Easter: More Than Jelly Beans and Bunnies
By Jim McGill, Peterson Professor of Applied Ministry, Neuhoff School of Ministry
Date published: April 12, 2020
Christianity would not exist without the resurrection of Jesus. It’s just that simple.
The raising of Jesus from the dead, celebrated at Easter, is the most central and
important belief held by Christians.
The New Testament addresses the resurrection in two principal ways: by preaching (“But
now Christ has been raised from the dead,” I Cor. 15:20; “But God raised him up, having
freed him from death,” Acts 2:24) and by narratives. These narratives are found in
the four Gospels and center around two events: the discovery of the empty tomb (“They
found that the stone had been rolled away from the tomb, but when they went inside,
they did not find the body of the Lord Jesus.” Luke 24:2), and the appearances of
the risen Jesus to his disciples (“Jesus came and stood in their midst and said to
them, ‘Peace be with you.’” John 20:19). What are some of the surprising aspects
of this Easter faith in the resurrection of Jesus?
- It may seem puzzling to discover that the New Testament never describes the resurrection
of Jesus – only its consequences. The resurrection itself is not an event that could
have been seen and described like the crucifixion. It is an event existing outside
of time and space. Yet because of it, Jesus is available to all times, all places
and all peoples.
- While Christians say that Jesus rises from the dead, the New Testament writers almost
always say that God raised him from the dead. The resurrection is the action of God
not Jesus. In the resurrection, God vindicates the faithful life and obedient death
- It is interesting that the first witnesses to the effects of the resurrection are
women. One of whom, Mary Magdalene, is mentioned in all four Gospels. Since the testimony
of women was not highly valued in the ancient world, this emphasis on the role of
women suggests their importance as true disciples of Jesus and their significance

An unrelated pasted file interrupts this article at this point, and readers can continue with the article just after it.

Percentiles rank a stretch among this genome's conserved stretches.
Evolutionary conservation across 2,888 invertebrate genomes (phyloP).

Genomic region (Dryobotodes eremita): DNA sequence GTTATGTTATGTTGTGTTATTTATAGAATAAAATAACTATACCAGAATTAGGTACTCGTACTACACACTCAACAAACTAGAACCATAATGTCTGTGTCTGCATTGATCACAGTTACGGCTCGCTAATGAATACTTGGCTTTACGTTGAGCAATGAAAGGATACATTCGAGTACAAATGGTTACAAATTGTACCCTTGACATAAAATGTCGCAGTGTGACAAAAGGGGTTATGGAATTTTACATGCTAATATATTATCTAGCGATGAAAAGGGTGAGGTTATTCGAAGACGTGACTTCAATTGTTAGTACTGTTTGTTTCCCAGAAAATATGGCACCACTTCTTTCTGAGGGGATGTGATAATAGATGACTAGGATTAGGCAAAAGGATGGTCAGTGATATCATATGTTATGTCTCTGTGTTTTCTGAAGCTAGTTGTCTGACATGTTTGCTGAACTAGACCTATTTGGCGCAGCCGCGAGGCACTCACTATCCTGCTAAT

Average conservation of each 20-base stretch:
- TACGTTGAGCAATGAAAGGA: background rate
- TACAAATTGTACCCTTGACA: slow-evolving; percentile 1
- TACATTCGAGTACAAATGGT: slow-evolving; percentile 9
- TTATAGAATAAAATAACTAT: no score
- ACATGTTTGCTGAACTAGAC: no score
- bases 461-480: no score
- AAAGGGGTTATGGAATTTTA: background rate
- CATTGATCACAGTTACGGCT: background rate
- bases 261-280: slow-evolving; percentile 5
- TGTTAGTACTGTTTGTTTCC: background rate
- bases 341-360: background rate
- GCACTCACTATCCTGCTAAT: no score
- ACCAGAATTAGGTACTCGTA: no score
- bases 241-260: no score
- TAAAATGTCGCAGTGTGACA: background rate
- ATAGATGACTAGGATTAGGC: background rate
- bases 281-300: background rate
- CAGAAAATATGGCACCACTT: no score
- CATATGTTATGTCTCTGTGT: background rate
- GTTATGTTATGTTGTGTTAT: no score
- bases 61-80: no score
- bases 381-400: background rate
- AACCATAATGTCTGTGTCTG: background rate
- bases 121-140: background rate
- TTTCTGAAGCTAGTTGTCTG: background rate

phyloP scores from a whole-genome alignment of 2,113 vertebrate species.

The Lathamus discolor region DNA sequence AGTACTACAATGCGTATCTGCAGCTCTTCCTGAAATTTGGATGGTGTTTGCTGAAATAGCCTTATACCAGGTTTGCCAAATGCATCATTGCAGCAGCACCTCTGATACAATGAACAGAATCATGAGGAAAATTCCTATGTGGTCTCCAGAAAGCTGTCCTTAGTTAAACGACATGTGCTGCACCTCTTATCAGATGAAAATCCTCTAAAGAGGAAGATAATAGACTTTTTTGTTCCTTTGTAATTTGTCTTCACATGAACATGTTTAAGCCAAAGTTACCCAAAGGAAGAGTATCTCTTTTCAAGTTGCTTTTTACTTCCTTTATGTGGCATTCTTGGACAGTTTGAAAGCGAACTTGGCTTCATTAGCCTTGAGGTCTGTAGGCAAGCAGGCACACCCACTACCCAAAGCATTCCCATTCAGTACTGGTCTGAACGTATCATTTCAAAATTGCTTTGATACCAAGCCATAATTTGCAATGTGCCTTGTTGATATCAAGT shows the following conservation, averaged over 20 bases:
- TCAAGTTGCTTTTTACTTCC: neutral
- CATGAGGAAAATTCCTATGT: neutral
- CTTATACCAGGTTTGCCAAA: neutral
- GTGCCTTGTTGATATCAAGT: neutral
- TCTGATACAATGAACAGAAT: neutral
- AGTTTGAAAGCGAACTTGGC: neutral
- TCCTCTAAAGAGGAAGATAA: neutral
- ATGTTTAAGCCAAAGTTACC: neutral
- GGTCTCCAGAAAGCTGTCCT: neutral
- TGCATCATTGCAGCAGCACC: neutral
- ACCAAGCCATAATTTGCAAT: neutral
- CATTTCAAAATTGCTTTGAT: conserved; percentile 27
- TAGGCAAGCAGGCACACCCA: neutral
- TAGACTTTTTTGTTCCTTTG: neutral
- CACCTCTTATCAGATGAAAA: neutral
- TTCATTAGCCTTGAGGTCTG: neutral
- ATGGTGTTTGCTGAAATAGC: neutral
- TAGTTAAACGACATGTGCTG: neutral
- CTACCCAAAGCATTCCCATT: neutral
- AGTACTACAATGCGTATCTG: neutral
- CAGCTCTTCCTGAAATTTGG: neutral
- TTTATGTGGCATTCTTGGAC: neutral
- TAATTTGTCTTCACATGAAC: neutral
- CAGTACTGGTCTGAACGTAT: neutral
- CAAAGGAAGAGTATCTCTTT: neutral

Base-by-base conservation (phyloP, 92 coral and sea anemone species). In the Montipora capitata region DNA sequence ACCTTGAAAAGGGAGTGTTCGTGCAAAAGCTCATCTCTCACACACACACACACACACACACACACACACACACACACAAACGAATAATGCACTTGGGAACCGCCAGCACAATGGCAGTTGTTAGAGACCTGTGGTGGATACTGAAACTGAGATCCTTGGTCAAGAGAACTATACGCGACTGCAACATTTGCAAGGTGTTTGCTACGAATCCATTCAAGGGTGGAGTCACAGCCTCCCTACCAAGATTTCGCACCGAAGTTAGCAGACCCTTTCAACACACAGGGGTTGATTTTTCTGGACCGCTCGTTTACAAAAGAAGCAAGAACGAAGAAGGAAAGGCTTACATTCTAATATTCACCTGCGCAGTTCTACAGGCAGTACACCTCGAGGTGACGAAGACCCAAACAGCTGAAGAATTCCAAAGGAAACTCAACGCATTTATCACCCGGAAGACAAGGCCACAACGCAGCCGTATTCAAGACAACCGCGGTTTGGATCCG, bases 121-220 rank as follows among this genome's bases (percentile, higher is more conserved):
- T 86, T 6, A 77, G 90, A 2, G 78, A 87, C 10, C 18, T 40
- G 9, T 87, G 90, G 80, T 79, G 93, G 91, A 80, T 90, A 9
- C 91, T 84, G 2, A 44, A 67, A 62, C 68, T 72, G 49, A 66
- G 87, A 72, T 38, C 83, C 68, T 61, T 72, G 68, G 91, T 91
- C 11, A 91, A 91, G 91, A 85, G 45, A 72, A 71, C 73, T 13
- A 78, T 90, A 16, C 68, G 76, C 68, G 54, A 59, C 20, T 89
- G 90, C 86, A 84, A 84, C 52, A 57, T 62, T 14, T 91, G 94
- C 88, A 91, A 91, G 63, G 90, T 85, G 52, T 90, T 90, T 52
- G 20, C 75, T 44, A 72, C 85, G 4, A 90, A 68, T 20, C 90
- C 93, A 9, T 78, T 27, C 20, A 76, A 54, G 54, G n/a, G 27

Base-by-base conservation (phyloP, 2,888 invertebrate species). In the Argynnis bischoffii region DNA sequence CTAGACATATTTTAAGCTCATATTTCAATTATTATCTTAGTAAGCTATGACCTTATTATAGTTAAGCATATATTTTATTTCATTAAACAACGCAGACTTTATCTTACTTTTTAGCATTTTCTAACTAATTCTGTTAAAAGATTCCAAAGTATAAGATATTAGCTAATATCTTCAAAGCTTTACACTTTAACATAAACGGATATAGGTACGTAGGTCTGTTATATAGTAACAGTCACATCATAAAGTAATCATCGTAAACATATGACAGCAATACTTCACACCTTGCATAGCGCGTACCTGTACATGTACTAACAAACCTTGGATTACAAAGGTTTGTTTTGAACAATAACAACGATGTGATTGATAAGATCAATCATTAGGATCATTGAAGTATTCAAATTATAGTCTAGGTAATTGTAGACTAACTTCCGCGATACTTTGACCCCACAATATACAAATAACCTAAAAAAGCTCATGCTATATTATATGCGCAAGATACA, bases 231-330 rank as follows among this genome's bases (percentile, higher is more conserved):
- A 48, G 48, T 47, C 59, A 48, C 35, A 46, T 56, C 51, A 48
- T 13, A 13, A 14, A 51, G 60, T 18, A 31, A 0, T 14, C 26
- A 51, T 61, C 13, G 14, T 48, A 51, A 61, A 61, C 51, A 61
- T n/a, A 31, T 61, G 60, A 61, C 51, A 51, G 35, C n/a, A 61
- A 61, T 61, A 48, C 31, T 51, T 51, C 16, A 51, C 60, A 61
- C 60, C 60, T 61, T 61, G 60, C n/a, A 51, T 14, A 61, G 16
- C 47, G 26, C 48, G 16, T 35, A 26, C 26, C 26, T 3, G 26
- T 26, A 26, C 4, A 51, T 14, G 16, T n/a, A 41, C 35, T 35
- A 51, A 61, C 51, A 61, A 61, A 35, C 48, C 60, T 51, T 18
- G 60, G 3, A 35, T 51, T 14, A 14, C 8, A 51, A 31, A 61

in the early Christian community.
- Oddly enough, the accounts of the appearances of the risen Jesus are not consistent
in the four Gospels. Does Jesus appear to his disciples in Jerusalem, or Galilee,
or both? To whom does he appear and exactly when? This lack of consistency is less
damaging to the New Testament witness than might be first thought. If his followers
concocted the stories of the resurrection, they almost certainly would have gotten
their story straighter than what appears in the New Testament.
- Surprisingly, in almost all of his appearances, the risen Jesus is difficult to recognize.
There are various ways that this dilemma gets resolved, but in the Gospels of Luke
and John, the disciples realize the person appearing to them is Jesus by his wounds.
Until they see the wounds, all they perceive is a phantom or an hallucination that
causes them to react with unbelief, hesitation and fear. But the wounds mark the person
as the same Jesus they had known. The resurrection transforms suffering and death
into new life. Transformation is not magic, but rather a maturation into a new creation.
Scars remain while life continues.
We cannot say precisely what the resurrection experience was for Jesus’ disciples.
The truth and the meaning of the resurrection must be a matter of faith not proof.
However, it can be said that the New Testament has so many diverse traditions about
the resurrection of Jesus that they do not appear to be the result of some grand conspiracy
or some kind of mass hallucination or some desperate wishful thinking on the part
of his disciples.
In the end it may be the existence of Christianity itself that allows us to see that,
behind the preaching and stories of the resurrection, lies a genuine experience of
God establishing something new. Belief in the resurrection was not easy for the first
disciples. They only gradually came to realize what had happened to Jesus and, just
as importantly, what had happened to change them because of it. In the risen Jesus,
his disciples experienced forgiveness, acceptance, love and empowerment. And being
thus changed, his disciples were emboldened to share this new reality with others.
What had been unbelievable became the very core of their belief – and the belief of
Christians down through the ages who continue to share this good news.